Everyone adopted a ‘see nothing, say nothing, hear nothing’ policy despite the fact that the Lahore High Court’s inquiry into the scandalous judgements of two different accountability court judges in three high-profile corruption cases, including SGS and Cotecna, were clearly serious scandals.

Handed down by an Accountability Court in Rawalpindi in 2011, the Cotecna judgement was almost a replica of the SGS case order issued by another Rawalpindi Accountability Court. Not only did both the judgements conclude in the same way but they surprisingly contained innumerable similar words, expressions and even paragraphs. In the academic world, this would be considered a perfect case of plagiarism.

Similarities apart, the two judgments on the SGS and Cotecna cases were signed by two different judges of two different courts. The SGS judgment was issued by Accountability Court No II whereas the Cotecna case judgment was issued by Accountability Court No III.

After The News broke the story in September 2011, the matter was referred to the Lahore High Court, which initiated an inquiry against the two accountability court judges after an LHC Inspection Team had endorsed The News report. The report was referred to the Inspection Team, which found “impressions of deja vu” in the two judgments following which the LHC had ordered a formal inquiry against the two judges. However, during the course of the inquiry, the two accountability court judges attained the age of retirement, which resulted in the closure of the inquiry.

Their retirement conveniently helped the two judges avoid facing a possible penalty. More importantly, the controversial judgements in those cases have not yet been set aside. NAB had also avoided going into appeal against these judgments.

The SGS case judgment was handed down on July 30, 2011, whereas the Cotecna case order was handed down on September 16, 2011. The similarities between the two judgements were surprising and unbelievable despite the fact that the two references remained separate from the very beginning.

The judgments of the ARY Gold reference and the SGS reference had exposed some strange anomalies. The most conspicuous of these was the acceptance of former secretary finance and the then executive director as prosecution witness in the SGS case while the same individual was declared by the same court in the ARY Gold reference as a proclaimed offender.

In the NRO cases – after they were revived following the SC’s order which had nullified the NRO – it emerged that during the previous PPP government NAB had tried to get the influential accused in the NRO cleared by offering a friendly NAB prosecution. These cases were repeatedly highlighted but no one ever bothered to initiate a probe against the dubious role of NAB.

Former Chairman NAB Lt Gen (r) Shahid Aziz had even admitted that General Musharraf had directed him to close investigations into certain major corruption scandals, including those against the sugar and oil mafias and even the multi-billion dollar stock exchange scam. The former chairman’s admission clearly showed how NAB has been manipulated by successive rulers for their vested interests and in violation of what the NAB law says. Such cases fall in the category of misuse of authority but no one from NAB has been tried and punished by anyone.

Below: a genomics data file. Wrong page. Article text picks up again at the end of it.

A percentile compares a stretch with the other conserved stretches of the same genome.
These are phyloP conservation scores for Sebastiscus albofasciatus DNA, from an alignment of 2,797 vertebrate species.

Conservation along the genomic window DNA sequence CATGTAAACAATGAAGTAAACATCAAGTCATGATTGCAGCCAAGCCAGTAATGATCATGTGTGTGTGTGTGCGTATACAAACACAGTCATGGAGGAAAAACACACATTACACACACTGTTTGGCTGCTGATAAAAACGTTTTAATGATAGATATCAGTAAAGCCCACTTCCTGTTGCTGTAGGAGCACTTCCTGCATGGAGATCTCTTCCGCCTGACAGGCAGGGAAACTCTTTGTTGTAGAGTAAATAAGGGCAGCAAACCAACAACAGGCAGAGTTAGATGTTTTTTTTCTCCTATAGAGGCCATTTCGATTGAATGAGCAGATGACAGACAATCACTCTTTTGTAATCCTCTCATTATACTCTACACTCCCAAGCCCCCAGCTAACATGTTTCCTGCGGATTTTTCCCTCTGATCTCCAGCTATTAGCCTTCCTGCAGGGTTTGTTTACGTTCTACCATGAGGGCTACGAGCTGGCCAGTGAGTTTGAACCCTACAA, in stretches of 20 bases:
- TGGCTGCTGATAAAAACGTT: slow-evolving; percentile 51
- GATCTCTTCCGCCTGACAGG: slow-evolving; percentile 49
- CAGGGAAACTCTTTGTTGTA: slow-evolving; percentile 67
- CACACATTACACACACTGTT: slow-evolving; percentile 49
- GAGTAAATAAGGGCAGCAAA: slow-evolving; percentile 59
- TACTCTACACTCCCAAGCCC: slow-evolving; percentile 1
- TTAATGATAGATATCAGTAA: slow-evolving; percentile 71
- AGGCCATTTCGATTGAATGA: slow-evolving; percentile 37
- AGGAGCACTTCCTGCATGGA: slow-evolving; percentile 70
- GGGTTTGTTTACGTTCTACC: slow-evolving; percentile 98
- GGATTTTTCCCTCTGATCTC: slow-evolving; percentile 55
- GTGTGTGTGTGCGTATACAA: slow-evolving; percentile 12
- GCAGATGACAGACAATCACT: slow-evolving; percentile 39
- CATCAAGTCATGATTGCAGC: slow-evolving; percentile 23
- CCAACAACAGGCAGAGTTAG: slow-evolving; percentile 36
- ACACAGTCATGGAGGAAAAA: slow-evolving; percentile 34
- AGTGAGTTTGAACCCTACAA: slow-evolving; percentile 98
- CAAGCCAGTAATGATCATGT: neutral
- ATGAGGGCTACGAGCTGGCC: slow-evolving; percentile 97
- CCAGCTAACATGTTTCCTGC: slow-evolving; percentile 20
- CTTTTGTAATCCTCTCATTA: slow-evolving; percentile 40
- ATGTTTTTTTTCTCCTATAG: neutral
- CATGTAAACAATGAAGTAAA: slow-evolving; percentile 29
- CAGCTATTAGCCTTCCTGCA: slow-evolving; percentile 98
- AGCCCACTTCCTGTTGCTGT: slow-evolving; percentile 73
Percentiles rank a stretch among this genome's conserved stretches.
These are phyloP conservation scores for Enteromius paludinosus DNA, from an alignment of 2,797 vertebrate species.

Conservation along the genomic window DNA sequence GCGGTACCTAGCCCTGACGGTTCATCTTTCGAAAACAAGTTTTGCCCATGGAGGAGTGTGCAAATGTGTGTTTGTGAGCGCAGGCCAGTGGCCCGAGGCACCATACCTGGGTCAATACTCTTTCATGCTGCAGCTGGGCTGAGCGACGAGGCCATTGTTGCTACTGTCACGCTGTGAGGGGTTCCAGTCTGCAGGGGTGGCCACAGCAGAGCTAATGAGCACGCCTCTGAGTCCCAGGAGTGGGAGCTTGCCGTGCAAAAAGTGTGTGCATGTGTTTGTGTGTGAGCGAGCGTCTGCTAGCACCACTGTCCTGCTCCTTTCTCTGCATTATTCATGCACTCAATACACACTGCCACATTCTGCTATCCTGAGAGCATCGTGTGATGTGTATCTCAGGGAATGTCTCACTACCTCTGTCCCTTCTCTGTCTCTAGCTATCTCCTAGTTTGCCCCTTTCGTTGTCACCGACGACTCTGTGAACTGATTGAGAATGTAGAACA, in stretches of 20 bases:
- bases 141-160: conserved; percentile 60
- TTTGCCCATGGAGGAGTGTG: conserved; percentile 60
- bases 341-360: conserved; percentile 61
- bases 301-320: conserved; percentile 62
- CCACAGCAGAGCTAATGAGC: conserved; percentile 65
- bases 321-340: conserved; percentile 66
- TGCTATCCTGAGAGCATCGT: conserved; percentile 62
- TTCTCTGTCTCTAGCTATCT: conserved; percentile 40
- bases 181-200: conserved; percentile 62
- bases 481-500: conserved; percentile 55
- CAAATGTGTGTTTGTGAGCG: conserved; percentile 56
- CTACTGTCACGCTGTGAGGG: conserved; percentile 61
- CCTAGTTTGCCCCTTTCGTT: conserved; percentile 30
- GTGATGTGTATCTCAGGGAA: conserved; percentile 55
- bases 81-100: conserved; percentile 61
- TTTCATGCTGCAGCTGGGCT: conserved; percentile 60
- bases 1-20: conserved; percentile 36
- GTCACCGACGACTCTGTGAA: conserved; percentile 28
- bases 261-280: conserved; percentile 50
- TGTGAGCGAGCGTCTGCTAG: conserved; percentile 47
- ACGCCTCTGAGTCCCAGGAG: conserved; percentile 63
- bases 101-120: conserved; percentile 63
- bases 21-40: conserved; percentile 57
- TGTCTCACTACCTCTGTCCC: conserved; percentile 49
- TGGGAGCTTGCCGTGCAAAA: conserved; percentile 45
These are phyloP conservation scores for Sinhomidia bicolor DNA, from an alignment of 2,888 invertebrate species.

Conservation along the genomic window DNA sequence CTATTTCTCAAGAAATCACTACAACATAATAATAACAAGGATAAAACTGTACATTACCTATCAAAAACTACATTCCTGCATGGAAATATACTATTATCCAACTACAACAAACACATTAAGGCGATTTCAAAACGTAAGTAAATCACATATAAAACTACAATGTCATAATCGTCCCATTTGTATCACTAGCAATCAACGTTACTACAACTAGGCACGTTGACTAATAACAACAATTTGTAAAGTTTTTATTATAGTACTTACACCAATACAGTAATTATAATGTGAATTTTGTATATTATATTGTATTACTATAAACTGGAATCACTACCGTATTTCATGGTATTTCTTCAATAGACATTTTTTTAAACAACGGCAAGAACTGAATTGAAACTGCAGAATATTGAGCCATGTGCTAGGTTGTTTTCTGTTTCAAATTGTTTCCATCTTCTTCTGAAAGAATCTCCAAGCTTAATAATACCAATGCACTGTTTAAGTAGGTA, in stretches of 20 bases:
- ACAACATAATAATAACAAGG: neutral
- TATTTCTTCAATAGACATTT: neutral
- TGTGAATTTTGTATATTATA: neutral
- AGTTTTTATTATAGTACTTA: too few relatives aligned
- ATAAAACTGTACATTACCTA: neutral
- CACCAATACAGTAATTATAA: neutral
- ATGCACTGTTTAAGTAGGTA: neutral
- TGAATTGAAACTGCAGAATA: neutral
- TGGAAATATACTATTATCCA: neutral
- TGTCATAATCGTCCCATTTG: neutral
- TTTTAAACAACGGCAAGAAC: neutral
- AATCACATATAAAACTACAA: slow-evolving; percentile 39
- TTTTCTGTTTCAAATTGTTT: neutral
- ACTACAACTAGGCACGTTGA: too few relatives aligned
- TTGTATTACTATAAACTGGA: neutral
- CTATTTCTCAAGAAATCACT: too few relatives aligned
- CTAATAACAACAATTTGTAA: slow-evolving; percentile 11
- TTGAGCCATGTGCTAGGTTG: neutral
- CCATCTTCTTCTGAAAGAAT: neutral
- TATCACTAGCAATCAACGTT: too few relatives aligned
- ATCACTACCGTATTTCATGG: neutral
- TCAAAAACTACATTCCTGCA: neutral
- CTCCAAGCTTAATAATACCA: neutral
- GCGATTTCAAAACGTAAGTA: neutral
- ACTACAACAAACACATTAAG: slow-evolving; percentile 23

It is only the Supreme Court of Pakistan that has regularly uncovered a host of misdemeanours, such as illegal appointments, cases of fake degrees and illegal promotions in NAB. These illegal appointees included those of senior officers of the level of director-generals. However, unlike what NAB itself does to others in the case of illegal appointments, no one in the Bureau has been handcuffed, jailed or even faced any independent investigation for making illegal appointments and for misusing their authority – allegations under which the Bureau put dozens behind bars for months and years without conviction.

There are also tales of missing NAB case records that led to the acquittal of many high-profile accused. A few years ago, Asif Ali Zardari was acquitted in both the SGS and Cotecna corruption cases, partly because the original records of the cases went missing and could not be found. In fact, the cases were eventually decided on the grounds that the original record could not be produced before the court.

The NAB authorities at the time maintained that the judge of the accountability court “did not pay any heed to summon” the original record from the office of the Supreme Court. In his verdict, the accountability court judge, however, noted that the prosecution had failed to produce “the best evidence”. The judge stated: “If the best evidence is withheld, then an adverse presumption can be inferred.”

Again in this case, no independent investigation, no inquiry has been ordered against anyone in NAB to punish those responsible.

Tragically, several NAB accused have either committed suicide or died in the Bureau’s custody in the last two decades because of the treatment meted out to them or because they were depressed for being depicted through media trials as ‘corrupt’ on the basis of mere allegations. But here too NAB's tactics have remained blithely unchanged and never properly scrutinised. One can only conclude that the body created to hold others accountable is ironically itself accountable to no one.

Twitter: @AnsarAAbbasi